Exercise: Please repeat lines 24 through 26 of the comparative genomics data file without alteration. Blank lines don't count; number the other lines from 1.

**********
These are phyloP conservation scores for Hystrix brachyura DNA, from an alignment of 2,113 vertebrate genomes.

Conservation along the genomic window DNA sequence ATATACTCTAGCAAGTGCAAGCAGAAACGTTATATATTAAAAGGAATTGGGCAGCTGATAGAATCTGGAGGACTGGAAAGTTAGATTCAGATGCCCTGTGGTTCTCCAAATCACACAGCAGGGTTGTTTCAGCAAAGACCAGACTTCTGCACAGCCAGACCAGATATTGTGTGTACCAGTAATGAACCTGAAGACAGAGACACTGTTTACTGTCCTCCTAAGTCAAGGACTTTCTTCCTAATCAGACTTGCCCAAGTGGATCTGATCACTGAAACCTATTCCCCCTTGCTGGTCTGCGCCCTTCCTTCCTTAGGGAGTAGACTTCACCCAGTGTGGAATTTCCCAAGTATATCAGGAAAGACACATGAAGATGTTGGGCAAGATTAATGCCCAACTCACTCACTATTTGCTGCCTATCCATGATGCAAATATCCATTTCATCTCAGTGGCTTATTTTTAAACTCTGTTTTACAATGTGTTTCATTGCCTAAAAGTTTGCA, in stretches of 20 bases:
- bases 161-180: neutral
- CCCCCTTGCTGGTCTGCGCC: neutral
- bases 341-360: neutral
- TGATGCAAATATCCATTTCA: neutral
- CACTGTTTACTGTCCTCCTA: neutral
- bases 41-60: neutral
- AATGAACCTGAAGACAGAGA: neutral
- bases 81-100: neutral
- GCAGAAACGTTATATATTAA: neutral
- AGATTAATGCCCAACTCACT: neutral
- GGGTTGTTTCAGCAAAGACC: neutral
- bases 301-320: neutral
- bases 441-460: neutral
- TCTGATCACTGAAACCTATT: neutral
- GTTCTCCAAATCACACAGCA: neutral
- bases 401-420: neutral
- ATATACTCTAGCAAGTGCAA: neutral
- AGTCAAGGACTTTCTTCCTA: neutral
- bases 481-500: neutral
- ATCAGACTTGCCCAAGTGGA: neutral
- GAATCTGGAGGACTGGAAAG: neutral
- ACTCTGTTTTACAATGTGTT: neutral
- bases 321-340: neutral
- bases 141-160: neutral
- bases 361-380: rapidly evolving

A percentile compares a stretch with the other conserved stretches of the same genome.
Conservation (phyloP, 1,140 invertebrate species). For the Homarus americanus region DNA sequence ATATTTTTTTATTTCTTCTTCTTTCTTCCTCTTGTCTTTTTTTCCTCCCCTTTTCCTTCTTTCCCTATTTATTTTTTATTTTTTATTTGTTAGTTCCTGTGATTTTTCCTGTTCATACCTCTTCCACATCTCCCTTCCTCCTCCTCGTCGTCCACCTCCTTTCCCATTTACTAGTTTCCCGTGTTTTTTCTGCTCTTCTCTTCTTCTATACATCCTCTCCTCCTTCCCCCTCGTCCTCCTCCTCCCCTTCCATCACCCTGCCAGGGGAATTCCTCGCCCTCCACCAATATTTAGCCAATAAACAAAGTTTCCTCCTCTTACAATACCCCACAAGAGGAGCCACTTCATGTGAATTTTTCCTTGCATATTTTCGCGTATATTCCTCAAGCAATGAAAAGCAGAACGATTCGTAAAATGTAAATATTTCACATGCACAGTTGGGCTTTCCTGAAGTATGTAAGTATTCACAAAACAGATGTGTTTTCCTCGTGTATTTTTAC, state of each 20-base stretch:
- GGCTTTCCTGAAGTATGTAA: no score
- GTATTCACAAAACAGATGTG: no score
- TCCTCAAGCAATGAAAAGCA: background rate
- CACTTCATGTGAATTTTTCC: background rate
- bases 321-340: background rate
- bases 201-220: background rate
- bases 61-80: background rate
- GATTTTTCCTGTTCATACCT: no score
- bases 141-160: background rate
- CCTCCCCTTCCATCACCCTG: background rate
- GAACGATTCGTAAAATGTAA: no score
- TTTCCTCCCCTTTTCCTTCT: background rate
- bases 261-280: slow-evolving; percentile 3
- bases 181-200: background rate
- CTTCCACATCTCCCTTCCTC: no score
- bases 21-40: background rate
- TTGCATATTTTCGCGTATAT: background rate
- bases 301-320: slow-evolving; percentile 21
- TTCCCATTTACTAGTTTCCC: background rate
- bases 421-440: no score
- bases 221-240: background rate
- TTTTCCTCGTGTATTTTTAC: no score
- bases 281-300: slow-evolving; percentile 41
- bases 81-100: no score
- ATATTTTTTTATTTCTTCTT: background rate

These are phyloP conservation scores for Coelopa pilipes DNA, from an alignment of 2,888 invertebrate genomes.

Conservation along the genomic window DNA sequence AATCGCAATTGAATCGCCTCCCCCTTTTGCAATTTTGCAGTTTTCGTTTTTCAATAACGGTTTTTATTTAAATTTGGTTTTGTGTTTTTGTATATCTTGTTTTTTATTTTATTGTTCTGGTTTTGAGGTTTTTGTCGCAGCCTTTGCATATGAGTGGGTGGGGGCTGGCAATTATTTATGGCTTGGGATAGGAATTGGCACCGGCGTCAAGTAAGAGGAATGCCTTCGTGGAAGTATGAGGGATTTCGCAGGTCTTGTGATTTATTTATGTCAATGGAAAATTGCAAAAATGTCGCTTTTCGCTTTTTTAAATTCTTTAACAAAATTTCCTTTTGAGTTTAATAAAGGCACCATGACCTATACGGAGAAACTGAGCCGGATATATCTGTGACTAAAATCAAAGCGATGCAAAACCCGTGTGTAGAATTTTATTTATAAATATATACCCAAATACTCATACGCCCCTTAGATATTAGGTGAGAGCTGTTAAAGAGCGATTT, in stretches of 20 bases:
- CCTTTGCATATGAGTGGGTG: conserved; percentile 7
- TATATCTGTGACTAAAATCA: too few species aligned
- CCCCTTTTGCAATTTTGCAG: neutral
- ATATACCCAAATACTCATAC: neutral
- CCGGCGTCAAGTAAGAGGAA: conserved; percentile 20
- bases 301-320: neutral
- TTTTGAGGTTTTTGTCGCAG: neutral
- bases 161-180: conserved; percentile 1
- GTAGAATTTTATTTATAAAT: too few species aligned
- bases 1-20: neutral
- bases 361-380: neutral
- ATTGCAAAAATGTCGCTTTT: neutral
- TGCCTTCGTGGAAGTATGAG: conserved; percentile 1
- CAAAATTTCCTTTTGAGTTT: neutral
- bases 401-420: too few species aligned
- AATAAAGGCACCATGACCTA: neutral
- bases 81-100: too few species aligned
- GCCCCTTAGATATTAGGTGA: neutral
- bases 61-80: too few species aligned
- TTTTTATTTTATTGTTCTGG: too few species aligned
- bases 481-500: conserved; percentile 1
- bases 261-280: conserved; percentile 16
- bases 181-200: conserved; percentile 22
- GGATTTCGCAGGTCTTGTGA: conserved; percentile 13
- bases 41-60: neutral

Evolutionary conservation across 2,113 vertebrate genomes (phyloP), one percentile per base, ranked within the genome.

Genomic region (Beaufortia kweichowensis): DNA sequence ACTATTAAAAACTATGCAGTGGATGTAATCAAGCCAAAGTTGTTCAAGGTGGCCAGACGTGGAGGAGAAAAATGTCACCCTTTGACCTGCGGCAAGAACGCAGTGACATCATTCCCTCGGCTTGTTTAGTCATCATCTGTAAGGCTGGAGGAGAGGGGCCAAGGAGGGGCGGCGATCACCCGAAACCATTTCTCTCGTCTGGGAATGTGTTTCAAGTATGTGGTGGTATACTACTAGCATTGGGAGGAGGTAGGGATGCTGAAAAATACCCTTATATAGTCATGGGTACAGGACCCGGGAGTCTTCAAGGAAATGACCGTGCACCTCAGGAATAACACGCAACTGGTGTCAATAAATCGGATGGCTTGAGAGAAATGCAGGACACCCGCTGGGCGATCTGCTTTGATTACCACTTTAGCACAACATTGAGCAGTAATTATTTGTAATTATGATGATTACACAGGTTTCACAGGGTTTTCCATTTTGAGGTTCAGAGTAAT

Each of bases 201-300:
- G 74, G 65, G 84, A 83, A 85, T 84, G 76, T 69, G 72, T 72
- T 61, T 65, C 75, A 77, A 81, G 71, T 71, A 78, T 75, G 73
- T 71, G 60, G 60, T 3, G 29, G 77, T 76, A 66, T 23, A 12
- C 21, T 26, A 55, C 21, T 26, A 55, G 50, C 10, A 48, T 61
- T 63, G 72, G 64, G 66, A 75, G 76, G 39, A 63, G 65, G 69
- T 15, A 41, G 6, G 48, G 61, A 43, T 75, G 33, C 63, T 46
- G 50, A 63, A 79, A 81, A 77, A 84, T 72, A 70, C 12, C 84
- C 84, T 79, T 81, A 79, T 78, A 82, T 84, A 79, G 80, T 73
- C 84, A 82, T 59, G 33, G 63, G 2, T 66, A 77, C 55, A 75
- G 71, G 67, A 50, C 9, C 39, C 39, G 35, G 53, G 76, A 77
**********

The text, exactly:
- ACTCTGTTTTACAATGTGTT: neutral
- bases 321-340: neutral
- bases 141-160: neutral